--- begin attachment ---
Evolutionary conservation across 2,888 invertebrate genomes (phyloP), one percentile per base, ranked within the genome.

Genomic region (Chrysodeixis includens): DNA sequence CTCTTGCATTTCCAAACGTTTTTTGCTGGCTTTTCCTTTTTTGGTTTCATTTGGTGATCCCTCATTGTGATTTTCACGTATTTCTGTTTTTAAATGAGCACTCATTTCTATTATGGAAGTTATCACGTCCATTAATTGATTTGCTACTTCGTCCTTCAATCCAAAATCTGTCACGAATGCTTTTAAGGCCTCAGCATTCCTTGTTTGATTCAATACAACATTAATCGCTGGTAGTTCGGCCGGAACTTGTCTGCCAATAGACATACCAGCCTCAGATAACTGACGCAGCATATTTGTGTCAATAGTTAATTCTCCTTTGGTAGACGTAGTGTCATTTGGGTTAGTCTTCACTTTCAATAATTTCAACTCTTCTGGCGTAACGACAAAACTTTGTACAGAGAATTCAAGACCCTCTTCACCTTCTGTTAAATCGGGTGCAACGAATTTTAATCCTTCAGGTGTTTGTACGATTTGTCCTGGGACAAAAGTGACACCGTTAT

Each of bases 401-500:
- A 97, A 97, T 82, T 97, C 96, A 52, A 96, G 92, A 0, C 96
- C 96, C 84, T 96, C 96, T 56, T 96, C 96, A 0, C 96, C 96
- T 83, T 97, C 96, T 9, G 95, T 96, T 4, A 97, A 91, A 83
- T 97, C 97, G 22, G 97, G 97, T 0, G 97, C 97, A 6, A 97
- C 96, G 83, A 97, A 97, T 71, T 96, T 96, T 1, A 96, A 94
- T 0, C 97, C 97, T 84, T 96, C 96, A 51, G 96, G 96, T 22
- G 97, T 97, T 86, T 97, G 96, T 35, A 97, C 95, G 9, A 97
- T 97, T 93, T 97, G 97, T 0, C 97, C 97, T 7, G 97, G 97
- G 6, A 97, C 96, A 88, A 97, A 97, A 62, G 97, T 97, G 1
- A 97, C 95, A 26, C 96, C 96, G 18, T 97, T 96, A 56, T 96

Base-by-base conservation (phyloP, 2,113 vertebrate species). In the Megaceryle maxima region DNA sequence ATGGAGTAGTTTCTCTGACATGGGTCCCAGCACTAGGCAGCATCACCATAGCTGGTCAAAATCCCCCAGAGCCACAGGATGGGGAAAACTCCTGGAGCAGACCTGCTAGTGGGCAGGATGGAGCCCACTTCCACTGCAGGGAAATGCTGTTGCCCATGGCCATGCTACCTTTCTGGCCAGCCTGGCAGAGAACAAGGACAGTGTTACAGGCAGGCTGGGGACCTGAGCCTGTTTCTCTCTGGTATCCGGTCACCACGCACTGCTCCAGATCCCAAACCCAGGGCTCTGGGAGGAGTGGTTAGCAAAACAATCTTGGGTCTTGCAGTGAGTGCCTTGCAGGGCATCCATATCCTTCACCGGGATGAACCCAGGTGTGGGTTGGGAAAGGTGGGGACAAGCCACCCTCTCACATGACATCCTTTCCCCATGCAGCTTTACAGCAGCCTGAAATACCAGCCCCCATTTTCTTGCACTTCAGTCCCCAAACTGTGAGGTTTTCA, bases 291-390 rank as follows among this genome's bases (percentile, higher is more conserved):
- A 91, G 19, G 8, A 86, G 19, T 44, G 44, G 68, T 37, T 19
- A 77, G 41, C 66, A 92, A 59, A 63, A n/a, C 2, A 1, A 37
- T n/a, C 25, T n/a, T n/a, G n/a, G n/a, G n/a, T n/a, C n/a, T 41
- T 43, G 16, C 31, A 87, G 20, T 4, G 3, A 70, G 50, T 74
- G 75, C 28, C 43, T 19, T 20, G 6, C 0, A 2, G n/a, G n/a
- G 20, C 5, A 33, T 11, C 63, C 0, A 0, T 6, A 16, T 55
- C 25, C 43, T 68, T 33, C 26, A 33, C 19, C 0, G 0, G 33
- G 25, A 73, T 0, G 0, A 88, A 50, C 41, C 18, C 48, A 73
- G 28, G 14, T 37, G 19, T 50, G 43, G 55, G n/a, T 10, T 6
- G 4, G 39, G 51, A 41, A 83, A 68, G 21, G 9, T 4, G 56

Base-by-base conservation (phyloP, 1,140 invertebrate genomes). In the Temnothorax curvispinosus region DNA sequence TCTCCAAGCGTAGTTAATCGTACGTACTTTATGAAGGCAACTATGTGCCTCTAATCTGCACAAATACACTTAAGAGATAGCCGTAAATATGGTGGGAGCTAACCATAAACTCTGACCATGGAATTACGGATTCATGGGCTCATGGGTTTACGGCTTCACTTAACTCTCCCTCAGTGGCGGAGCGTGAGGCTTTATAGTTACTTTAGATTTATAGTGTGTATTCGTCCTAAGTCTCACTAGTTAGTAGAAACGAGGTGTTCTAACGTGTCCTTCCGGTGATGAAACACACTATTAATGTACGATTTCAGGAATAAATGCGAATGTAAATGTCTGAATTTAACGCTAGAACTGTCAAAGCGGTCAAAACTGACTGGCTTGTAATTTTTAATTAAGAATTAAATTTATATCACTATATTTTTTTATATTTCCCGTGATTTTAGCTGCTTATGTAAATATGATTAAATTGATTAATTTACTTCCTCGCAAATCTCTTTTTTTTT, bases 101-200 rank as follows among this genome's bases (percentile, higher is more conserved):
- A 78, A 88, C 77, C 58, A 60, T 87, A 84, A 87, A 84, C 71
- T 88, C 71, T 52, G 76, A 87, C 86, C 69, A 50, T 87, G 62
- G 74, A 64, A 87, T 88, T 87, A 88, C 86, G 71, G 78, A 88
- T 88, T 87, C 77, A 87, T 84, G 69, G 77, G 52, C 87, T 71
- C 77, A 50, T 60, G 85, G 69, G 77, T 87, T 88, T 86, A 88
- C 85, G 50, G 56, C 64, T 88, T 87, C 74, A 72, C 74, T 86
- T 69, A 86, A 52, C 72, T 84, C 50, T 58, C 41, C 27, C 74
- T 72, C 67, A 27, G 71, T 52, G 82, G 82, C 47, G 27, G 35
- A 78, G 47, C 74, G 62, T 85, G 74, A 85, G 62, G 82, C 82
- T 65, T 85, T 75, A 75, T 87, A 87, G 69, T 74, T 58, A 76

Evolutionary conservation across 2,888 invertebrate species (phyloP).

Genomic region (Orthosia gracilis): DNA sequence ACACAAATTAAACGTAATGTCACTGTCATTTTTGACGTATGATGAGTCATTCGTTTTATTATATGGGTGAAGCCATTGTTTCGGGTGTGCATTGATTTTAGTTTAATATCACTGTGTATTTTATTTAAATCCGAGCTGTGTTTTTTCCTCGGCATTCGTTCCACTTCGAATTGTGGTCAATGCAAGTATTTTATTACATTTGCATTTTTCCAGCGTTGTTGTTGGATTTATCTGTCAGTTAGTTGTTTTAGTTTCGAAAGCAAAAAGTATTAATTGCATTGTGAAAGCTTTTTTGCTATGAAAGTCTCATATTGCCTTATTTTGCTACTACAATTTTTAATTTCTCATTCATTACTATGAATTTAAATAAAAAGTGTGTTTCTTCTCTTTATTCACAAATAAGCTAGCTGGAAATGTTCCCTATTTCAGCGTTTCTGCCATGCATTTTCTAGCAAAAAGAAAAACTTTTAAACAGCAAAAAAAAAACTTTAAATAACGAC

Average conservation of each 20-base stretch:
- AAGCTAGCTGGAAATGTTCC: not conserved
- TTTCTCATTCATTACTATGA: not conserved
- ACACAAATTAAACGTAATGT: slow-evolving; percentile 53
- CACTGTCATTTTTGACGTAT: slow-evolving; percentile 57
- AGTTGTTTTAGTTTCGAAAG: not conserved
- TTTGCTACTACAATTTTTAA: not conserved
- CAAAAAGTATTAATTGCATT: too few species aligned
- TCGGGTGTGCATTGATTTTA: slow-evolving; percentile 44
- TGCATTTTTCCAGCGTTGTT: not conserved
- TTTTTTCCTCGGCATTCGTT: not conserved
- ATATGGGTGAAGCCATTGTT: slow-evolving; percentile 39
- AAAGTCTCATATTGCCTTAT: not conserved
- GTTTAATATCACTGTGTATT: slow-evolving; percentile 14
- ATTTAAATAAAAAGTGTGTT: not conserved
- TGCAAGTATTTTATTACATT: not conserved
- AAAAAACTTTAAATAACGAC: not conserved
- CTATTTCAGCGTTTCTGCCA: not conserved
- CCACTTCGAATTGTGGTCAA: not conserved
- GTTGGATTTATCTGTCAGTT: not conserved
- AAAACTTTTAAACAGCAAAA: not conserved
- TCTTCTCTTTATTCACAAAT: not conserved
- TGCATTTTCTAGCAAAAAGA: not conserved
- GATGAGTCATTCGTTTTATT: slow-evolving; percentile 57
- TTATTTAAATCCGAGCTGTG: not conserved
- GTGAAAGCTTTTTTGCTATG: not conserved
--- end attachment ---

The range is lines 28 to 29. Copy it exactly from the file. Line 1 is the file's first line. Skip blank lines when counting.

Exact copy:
- G 74, A 64, A 87, T 88, T 87, A 88, C 86, G 71, G 78, A 88
- T 88, T 87, C 77, A 87, T 84, G 69, G 77, G 52, C 87, T 71